Northern Bobwhite

General description.

Aslo refered to as Quail. The Northern Bobwhite (Quail) is named for the call of the male. The Northern Bobwhite (Quail) is most often found in farmland and fields foraging for the insects and seeds that it eats. In the summer, the Northern Bobwhite (Quail) roosts in large family groups, but in the spring, they are found in mating pairs. The Northern Bobwhite (Quail) nests on the ground or in the grass in a scrape in the ground. A mated pair raises one brood per year. The Northern Bobwhite is hunted as a game bird. Also, some population decline is attributed to habitat loss. Except when nesting, the Northern Bobwhite (Quail) lives in flocks or "coveys" usually made up of members of one family. The Northern Bobwhite (Quail) song, heard in spring and summer, is the clear, ringing two- or three-noted whistle. This whistle gives the Northern Bobwhite its common name, Quail. Hunters refer to their fall and winter calls as "scatter calls" and are the signals by which the members of a flock together. As with other protectively colored, ground-inhabiting birds, Northern Bobwhites do not fly until you almost are upon them, which is why they stay grounded when hunted and under point of a bird dog. The Northern Bobwhite (Quail) nest is on the ground. A dozen or more pear-shaped eggs are laid in May or June.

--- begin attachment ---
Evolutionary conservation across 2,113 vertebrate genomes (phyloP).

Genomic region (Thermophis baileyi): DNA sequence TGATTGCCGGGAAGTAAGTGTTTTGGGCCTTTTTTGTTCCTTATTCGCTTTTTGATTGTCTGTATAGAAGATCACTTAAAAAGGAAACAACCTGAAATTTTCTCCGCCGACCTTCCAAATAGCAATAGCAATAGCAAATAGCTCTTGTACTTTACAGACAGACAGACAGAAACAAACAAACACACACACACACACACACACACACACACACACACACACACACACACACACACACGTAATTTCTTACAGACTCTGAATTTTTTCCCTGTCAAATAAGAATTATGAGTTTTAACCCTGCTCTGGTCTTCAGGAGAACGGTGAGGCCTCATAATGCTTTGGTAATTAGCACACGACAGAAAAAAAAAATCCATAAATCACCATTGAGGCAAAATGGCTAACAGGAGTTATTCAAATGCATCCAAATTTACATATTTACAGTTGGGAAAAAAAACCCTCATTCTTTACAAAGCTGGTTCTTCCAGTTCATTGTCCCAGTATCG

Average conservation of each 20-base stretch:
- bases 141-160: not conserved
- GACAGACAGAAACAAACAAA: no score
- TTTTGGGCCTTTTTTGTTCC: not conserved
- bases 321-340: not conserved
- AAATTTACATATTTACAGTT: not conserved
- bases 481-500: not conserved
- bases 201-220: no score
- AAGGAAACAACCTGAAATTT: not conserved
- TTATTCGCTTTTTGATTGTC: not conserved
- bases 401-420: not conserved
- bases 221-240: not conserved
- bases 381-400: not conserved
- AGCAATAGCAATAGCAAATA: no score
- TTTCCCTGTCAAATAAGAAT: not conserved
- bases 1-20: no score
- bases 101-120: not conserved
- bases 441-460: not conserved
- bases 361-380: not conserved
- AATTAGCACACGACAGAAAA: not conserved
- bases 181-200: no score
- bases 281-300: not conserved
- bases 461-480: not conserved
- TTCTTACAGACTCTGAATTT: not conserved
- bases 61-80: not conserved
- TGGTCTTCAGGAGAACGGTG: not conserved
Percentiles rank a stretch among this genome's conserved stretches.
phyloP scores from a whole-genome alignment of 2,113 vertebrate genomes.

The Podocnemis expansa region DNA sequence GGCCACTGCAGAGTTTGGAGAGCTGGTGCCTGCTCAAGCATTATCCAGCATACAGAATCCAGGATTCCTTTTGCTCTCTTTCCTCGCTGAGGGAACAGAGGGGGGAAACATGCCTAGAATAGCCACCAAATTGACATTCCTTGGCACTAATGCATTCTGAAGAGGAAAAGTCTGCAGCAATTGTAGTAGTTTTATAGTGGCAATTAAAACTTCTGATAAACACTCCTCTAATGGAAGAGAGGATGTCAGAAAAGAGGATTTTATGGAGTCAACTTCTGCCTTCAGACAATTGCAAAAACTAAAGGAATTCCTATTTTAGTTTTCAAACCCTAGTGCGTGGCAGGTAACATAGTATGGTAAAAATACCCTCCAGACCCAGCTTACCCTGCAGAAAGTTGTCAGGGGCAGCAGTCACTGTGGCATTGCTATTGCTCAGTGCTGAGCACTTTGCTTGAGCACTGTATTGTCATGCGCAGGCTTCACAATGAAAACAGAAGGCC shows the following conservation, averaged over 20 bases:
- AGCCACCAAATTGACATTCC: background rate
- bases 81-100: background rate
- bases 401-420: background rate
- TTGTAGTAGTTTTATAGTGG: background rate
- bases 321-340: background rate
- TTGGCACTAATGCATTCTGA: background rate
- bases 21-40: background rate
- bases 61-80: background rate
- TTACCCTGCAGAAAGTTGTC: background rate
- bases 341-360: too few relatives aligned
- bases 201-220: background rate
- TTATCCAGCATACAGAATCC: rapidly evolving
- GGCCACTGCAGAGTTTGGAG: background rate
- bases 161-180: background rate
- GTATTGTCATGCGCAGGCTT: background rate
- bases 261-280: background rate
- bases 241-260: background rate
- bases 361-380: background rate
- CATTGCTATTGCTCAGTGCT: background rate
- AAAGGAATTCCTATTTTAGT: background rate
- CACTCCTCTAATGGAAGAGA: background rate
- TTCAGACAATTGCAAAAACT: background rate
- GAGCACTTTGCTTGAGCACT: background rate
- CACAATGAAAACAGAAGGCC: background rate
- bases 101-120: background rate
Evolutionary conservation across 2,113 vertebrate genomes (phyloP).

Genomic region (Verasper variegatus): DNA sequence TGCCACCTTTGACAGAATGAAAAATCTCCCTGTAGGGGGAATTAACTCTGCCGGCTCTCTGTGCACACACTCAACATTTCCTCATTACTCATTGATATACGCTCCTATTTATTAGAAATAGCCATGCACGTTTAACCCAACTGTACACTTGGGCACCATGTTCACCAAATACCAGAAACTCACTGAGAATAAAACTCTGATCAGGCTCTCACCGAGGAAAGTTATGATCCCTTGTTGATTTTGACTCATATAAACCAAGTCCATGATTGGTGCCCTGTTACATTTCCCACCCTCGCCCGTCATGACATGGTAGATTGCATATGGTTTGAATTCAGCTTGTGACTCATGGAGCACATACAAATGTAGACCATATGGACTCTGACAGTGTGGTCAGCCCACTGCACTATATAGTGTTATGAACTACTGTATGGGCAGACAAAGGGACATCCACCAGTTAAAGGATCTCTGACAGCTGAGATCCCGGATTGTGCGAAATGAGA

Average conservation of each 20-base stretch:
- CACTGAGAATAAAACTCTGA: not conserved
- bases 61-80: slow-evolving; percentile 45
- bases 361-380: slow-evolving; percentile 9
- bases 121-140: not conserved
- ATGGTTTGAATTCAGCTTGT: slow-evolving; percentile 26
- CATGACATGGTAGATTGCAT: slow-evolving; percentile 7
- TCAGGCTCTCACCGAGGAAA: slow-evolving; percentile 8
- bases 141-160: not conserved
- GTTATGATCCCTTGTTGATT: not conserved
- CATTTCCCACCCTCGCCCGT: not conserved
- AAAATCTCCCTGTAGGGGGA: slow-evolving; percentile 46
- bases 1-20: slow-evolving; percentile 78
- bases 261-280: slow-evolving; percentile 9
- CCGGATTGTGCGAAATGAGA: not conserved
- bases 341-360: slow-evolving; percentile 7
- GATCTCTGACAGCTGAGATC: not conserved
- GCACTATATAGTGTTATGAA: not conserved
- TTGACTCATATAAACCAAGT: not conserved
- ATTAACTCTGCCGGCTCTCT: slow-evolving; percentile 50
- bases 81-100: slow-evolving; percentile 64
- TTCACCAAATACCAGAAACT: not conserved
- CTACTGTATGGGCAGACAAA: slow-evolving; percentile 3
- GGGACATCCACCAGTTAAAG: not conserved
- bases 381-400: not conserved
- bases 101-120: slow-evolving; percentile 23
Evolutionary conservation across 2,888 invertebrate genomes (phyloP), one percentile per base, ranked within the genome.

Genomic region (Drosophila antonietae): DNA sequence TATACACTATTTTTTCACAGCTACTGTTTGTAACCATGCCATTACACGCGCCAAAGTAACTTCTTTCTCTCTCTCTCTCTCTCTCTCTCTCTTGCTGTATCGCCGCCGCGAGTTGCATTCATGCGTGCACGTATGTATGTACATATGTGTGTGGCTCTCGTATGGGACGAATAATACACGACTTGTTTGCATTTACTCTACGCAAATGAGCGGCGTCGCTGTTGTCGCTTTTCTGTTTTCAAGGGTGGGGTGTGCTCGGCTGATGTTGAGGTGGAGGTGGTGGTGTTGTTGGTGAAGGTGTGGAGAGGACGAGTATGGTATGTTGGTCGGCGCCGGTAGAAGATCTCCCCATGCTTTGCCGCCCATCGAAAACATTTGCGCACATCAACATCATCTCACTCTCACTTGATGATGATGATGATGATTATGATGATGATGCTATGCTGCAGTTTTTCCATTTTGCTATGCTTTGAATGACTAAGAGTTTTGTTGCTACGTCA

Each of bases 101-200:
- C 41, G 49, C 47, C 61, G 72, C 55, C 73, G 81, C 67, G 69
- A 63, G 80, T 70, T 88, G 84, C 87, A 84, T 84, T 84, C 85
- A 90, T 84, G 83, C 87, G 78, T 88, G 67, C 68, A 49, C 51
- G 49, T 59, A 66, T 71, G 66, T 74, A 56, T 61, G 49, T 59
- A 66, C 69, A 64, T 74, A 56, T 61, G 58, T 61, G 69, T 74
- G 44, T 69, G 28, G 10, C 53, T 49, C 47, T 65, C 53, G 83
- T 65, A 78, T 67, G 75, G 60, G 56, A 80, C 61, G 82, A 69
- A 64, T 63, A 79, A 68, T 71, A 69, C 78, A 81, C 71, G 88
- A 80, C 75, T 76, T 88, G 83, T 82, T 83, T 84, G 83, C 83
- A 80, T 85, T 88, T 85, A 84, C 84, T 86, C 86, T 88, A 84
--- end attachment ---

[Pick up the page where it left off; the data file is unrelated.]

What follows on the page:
Female appearance.

The female Northern Bobwhite has a buff throat and eye stripe whereas the male has a white throat and eye stripe. The female is darker in color; instead of being reddish overall, she is brown.

Flight pattern.


Breeding habits.


Calls or song.

bob-WHITE! or bob-bob-WHITE! and hoy

Population and distribution.

Uncommon and declining.

Nesting habits.

The Northern Bobwhite nests on the ground and lays 14-16 white eggs in April.
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